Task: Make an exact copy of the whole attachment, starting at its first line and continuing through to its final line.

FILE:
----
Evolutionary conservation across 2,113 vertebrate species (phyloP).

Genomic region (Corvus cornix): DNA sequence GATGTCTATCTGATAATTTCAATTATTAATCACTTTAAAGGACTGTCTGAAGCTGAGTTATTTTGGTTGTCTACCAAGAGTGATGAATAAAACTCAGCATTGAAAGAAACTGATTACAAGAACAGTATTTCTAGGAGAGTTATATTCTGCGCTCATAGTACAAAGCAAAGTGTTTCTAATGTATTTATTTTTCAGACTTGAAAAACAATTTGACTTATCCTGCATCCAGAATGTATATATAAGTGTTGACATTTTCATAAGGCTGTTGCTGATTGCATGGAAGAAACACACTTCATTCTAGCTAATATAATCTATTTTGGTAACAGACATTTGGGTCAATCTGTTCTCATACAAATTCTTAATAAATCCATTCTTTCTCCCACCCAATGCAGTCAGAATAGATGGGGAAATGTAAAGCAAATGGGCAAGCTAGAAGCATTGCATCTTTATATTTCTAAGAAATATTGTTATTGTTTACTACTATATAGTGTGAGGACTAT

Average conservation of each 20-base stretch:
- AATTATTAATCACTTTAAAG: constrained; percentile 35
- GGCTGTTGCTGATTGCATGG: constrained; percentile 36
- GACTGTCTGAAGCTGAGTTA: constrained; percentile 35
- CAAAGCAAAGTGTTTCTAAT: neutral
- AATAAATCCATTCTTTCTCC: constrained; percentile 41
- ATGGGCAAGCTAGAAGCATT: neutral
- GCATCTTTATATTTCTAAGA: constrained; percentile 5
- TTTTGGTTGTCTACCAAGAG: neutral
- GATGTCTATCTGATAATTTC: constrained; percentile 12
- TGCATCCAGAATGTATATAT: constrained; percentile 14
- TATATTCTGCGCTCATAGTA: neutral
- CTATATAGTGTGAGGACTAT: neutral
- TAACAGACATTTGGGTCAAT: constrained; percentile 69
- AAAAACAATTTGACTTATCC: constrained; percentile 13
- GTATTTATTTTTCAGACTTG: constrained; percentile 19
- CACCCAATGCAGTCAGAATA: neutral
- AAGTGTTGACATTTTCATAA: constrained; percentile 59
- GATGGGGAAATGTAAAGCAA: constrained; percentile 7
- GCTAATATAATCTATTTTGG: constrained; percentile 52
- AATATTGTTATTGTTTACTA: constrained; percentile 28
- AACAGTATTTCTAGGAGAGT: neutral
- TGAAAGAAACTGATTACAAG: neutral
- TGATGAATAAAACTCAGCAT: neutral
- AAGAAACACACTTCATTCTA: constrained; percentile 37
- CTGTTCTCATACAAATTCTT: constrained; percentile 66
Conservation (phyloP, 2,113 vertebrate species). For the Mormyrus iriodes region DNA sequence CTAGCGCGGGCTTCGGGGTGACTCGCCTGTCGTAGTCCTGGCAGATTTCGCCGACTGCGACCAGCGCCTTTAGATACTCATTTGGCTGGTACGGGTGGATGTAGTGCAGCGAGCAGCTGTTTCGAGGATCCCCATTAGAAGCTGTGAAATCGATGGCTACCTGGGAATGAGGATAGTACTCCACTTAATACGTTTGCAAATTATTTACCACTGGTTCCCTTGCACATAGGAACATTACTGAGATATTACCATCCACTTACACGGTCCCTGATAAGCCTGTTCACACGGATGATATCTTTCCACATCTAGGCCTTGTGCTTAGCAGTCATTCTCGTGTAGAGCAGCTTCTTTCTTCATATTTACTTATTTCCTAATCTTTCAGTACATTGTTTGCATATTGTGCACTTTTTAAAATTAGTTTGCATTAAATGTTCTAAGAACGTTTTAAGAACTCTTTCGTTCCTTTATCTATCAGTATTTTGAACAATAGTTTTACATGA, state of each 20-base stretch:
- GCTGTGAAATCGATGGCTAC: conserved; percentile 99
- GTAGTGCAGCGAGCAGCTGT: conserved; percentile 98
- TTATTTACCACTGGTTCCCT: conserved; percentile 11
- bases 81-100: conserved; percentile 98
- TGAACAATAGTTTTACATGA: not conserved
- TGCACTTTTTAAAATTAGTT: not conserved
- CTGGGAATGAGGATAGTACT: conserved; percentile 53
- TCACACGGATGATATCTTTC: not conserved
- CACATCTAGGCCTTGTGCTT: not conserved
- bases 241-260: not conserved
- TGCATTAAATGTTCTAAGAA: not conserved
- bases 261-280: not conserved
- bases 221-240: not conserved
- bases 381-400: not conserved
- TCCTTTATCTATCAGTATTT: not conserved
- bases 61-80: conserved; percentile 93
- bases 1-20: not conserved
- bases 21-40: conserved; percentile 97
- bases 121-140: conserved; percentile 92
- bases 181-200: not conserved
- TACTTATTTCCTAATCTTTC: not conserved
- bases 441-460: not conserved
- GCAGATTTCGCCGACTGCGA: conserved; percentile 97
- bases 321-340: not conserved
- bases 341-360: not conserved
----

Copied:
Evolutionary conservation across 2,113 vertebrate species (phyloP).

Genomic region (Corvus cornix): DNA sequence GATGTCTATCTGATAATTTCAATTATTAATCACTTTAAAGGACTGTCTGAAGCTGAGTTATTTTGGTTGTCTACCAAGAGTGATGAATAAAACTCAGCATTGAAAGAAACTGATTACAAGAACAGTATTTCTAGGAGAGTTATATTCTGCGCTCATAGTACAAAGCAAAGTGTTTCTAATGTATTTATTTTTCAGACTTGAAAAACAATTTGACTTATCCTGCATCCAGAATGTATATATAAGTGTTGACATTTTCATAAGGCTGTTGCTGATTGCATGGAAGAAACACACTTCATTCTAGCTAATATAATCTATTTTGGTAACAGACATTTGGGTCAATCTGTTCTCATACAAATTCTTAATAAATCCATTCTTTCTCCCACCCAATGCAGTCAGAATAGATGGGGAAATGTAAAGCAAATGGGCAAGCTAGAAGCATTGCATCTTTATATTTCTAAGAAATATTGTTATTGTTTACTACTATATAGTGTGAGGACTAT

Average conservation of each 20-base stretch:
- AATTATTAATCACTTTAAAG: constrained; percentile 35
- GGCTGTTGCTGATTGCATGG: constrained; percentile 36
- GACTGTCTGAAGCTGAGTTA: constrained; percentile 35
- CAAAGCAAAGTGTTTCTAAT: neutral
- AATAAATCCATTCTTTCTCC: constrained; percentile 41
- ATGGGCAAGCTAGAAGCATT: neutral
- GCATCTTTATATTTCTAAGA: constrained; percentile 5
- TTTTGGTTGTCTACCAAGAG: neutral
- GATGTCTATCTGATAATTTC: constrained; percentile 12
- TGCATCCAGAATGTATATAT: constrained; percentile 14
- TATATTCTGCGCTCATAGTA: neutral
- CTATATAGTGTGAGGACTAT: neutral
- TAACAGACATTTGGGTCAAT: constrained; percentile 69
- AAAAACAATTTGACTTATCC: constrained; percentile 13
- GTATTTATTTTTCAGACTTG: constrained; percentile 19
- CACCCAATGCAGTCAGAATA: neutral
- AAGTGTTGACATTTTCATAA: constrained; percentile 59
- GATGGGGAAATGTAAAGCAA: constrained; percentile 7
- GCTAATATAATCTATTTTGG: constrained; percentile 52
- AATATTGTTATTGTTTACTA: constrained; percentile 28
- AACAGTATTTCTAGGAGAGT: neutral
- TGAAAGAAACTGATTACAAG: neutral
- TGATGAATAAAACTCAGCAT: neutral
- AAGAAACACACTTCATTCTA: constrained; percentile 37
- CTGTTCTCATACAAATTCTT: constrained; percentile 66
Conservation (phyloP, 2,113 vertebrate species). For the Mormyrus iriodes region DNA sequence CTAGCGCGGGCTTCGGGGTGACTCGCCTGTCGTAGTCCTGGCAGATTTCGCCGACTGCGACCAGCGCCTTTAGATACTCATTTGGCTGGTACGGGTGGATGTAGTGCAGCGAGCAGCTGTTTCGAGGATCCCCATTAGAAGCTGTGAAATCGATGGCTACCTGGGAATGAGGATAGTACTCCACTTAATACGTTTGCAAATTATTTACCACTGGTTCCCTTGCACATAGGAACATTACTGAGATATTACCATCCACTTACACGGTCCCTGATAAGCCTGTTCACACGGATGATATCTTTCCACATCTAGGCCTTGTGCTTAGCAGTCATTCTCGTGTAGAGCAGCTTCTTTCTTCATATTTACTTATTTCCTAATCTTTCAGTACATTGTTTGCATATTGTGCACTTTTTAAAATTAGTTTGCATTAAATGTTCTAAGAACGTTTTAAGAACTCTTTCGTTCCTTTATCTATCAGTATTTTGAACAATAGTTTTACATGA, state of each 20-base stretch:
- GCTGTGAAATCGATGGCTAC: conserved; percentile 99
- GTAGTGCAGCGAGCAGCTGT: conserved; percentile 98
- TTATTTACCACTGGTTCCCT: conserved; percentile 11
- bases 81-100: conserved; percentile 98
- TGAACAATAGTTTTACATGA: not conserved
- TGCACTTTTTAAAATTAGTT: not conserved
- CTGGGAATGAGGATAGTACT: conserved; percentile 53
- TCACACGGATGATATCTTTC: not conserved
- CACATCTAGGCCTTGTGCTT: not conserved
- bases 241-260: not conserved
- TGCATTAAATGTTCTAAGAA: not conserved
- bases 261-280: not conserved
- bases 221-240: not conserved
- bases 381-400: not conserved
- TCCTTTATCTATCAGTATTT: not conserved
- bases 61-80: conserved; percentile 93
- bases 1-20: not conserved
- bases 21-40: conserved; percentile 97
- bases 121-140: conserved; percentile 92
- bases 181-200: not conserved
- TACTTATTTCCTAATCTTTC: not conserved
- bases 441-460: not conserved
- GCAGATTTCGCCGACTGCGA: conserved; percentile 97
- bases 321-340: not conserved
- bases 341-360: not conserved